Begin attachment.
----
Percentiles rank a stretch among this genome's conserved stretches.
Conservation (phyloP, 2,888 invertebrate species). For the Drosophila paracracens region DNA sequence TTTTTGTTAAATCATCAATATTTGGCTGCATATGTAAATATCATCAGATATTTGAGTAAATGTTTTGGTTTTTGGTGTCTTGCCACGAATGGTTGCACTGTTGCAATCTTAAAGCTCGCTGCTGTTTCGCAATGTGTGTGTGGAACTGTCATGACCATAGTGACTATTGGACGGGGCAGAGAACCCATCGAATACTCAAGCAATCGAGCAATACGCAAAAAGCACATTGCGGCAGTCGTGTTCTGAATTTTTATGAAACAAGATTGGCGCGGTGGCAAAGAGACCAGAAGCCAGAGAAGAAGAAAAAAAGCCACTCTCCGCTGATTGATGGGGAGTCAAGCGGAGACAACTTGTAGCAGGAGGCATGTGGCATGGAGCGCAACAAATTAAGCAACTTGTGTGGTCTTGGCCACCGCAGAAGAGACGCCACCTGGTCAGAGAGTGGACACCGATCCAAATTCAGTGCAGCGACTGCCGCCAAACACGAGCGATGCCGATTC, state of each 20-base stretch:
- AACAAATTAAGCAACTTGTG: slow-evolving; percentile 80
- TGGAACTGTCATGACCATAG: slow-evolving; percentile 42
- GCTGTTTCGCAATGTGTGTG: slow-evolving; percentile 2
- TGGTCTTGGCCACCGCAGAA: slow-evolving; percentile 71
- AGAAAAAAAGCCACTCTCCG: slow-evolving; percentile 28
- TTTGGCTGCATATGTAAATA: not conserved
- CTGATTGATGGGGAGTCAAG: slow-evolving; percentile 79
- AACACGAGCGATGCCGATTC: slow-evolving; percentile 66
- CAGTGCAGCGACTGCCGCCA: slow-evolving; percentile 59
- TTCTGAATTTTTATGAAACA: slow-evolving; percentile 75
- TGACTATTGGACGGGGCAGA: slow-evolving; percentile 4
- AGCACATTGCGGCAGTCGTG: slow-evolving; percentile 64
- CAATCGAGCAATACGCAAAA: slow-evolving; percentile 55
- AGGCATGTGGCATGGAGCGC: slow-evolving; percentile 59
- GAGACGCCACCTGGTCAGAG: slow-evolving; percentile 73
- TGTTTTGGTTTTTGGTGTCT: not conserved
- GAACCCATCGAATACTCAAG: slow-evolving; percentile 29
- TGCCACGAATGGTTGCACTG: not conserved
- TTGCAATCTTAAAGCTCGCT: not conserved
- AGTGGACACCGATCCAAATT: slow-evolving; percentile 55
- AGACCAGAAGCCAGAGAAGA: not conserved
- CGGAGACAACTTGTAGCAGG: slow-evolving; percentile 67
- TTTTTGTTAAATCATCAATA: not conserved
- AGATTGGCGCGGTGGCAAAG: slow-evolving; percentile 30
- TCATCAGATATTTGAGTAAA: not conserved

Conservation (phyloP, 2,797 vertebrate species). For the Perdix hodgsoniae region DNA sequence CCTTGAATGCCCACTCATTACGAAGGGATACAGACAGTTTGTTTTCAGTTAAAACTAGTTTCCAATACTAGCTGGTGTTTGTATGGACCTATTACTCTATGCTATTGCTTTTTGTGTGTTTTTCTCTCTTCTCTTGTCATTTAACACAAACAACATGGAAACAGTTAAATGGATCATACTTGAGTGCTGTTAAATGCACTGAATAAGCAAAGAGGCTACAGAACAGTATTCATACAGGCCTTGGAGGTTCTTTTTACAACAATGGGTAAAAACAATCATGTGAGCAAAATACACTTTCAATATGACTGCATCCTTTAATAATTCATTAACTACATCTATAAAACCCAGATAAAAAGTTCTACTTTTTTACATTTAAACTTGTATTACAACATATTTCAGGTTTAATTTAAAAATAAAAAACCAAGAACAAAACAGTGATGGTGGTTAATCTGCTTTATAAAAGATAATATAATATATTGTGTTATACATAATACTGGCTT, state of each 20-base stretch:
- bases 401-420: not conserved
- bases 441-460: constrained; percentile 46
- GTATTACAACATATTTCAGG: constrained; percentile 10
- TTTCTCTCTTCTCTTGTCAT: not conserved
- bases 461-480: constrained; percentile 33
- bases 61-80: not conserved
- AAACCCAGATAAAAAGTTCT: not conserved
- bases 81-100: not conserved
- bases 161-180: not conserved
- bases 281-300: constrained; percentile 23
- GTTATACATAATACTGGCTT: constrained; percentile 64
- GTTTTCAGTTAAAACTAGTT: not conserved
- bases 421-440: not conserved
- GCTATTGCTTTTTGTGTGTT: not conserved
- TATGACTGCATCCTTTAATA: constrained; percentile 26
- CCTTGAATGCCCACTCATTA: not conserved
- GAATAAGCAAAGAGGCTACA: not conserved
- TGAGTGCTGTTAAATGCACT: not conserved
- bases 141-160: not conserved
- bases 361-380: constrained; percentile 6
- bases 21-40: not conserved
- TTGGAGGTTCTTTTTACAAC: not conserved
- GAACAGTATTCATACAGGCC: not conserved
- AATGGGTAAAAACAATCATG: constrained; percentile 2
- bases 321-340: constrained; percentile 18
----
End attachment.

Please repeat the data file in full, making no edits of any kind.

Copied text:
Percentiles rank a stretch among this genome's conserved stretches.
Conservation (phyloP, 2,888 invertebrate species). For the Drosophila paracracens region DNA sequence TTTTTGTTAAATCATCAATATTTGGCTGCATATGTAAATATCATCAGATATTTGAGTAAATGTTTTGGTTTTTGGTGTCTTGCCACGAATGGTTGCACTGTTGCAATCTTAAAGCTCGCTGCTGTTTCGCAATGTGTGTGTGGAACTGTCATGACCATAGTGACTATTGGACGGGGCAGAGAACCCATCGAATACTCAAGCAATCGAGCAATACGCAAAAAGCACATTGCGGCAGTCGTGTTCTGAATTTTTATGAAACAAGATTGGCGCGGTGGCAAAGAGACCAGAAGCCAGAGAAGAAGAAAAAAAGCCACTCTCCGCTGATTGATGGGGAGTCAAGCGGAGACAACTTGTAGCAGGAGGCATGTGGCATGGAGCGCAACAAATTAAGCAACTTGTGTGGTCTTGGCCACCGCAGAAGAGACGCCACCTGGTCAGAGAGTGGACACCGATCCAAATTCAGTGCAGCGACTGCCGCCAAACACGAGCGATGCCGATTC, state of each 20-base stretch:
- AACAAATTAAGCAACTTGTG: slow-evolving; percentile 80
- TGGAACTGTCATGACCATAG: slow-evolving; percentile 42
- GCTGTTTCGCAATGTGTGTG: slow-evolving; percentile 2
- TGGTCTTGGCCACCGCAGAA: slow-evolving; percentile 71
- AGAAAAAAAGCCACTCTCCG: slow-evolving; percentile 28
- TTTGGCTGCATATGTAAATA: not conserved
- CTGATTGATGGGGAGTCAAG: slow-evolving; percentile 79
- AACACGAGCGATGCCGATTC: slow-evolving; percentile 66
- CAGTGCAGCGACTGCCGCCA: slow-evolving; percentile 59
- TTCTGAATTTTTATGAAACA: slow-evolving; percentile 75
- TGACTATTGGACGGGGCAGA: slow-evolving; percentile 4
- AGCACATTGCGGCAGTCGTG: slow-evolving; percentile 64
- CAATCGAGCAATACGCAAAA: slow-evolving; percentile 55
- AGGCATGTGGCATGGAGCGC: slow-evolving; percentile 59
- GAGACGCCACCTGGTCAGAG: slow-evolving; percentile 73
- TGTTTTGGTTTTTGGTGTCT: not conserved
- GAACCCATCGAATACTCAAG: slow-evolving; percentile 29
- TGCCACGAATGGTTGCACTG: not conserved
- TTGCAATCTTAAAGCTCGCT: not conserved
- AGTGGACACCGATCCAAATT: slow-evolving; percentile 55
- AGACCAGAAGCCAGAGAAGA: not conserved
- CGGAGACAACTTGTAGCAGG: slow-evolving; percentile 67
- TTTTTGTTAAATCATCAATA: not conserved
- AGATTGGCGCGGTGGCAAAG: slow-evolving; percentile 30
- TCATCAGATATTTGAGTAAA: not conserved

Conservation (phyloP, 2,797 vertebrate species). For the Perdix hodgsoniae region DNA sequence CCTTGAATGCCCACTCATTACGAAGGGATACAGACAGTTTGTTTTCAGTTAAAACTAGTTTCCAATACTAGCTGGTGTTTGTATGGACCTATTACTCTATGCTATTGCTTTTTGTGTGTTTTTCTCTCTTCTCTTGTCATTTAACACAAACAACATGGAAACAGTTAAATGGATCATACTTGAGTGCTGTTAAATGCACTGAATAAGCAAAGAGGCTACAGAACAGTATTCATACAGGCCTTGGAGGTTCTTTTTACAACAATGGGTAAAAACAATCATGTGAGCAAAATACACTTTCAATATGACTGCATCCTTTAATAATTCATTAACTACATCTATAAAACCCAGATAAAAAGTTCTACTTTTTTACATTTAAACTTGTATTACAACATATTTCAGGTTTAATTTAAAAATAAAAAACCAAGAACAAAACAGTGATGGTGGTTAATCTGCTTTATAAAAGATAATATAATATATTGTGTTATACATAATACTGGCTT, state of each 20-base stretch:
- bases 401-420: not conserved
- bases 441-460: constrained; percentile 46
- GTATTACAACATATTTCAGG: constrained; percentile 10
- TTTCTCTCTTCTCTTGTCAT: not conserved
- bases 461-480: constrained; percentile 33
- bases 61-80: not conserved
- AAACCCAGATAAAAAGTTCT: not conserved
- bases 81-100: not conserved
- bases 161-180: not conserved
- bases 281-300: constrained; percentile 23
- GTTATACATAATACTGGCTT: constrained; percentile 64
- GTTTTCAGTTAAAACTAGTT: not conserved
- bases 421-440: not conserved
- GCTATTGCTTTTTGTGTGTT: not conserved
- TATGACTGCATCCTTTAATA: constrained; percentile 26
- CCTTGAATGCCCACTCATTA: not conserved
- GAATAAGCAAAGAGGCTACA: not conserved
- TGAGTGCTGTTAAATGCACT: not conserved
- bases 141-160: not conserved
- bases 361-380: constrained; percentile 6
- bases 21-40: not conserved
- TTGGAGGTTCTTTTTACAAC: not conserved
- GAACAGTATTCATACAGGCC: not conserved
- AATGGGTAAAAACAATCATG: constrained; percentile 2
- bases 321-340: constrained; percentile 18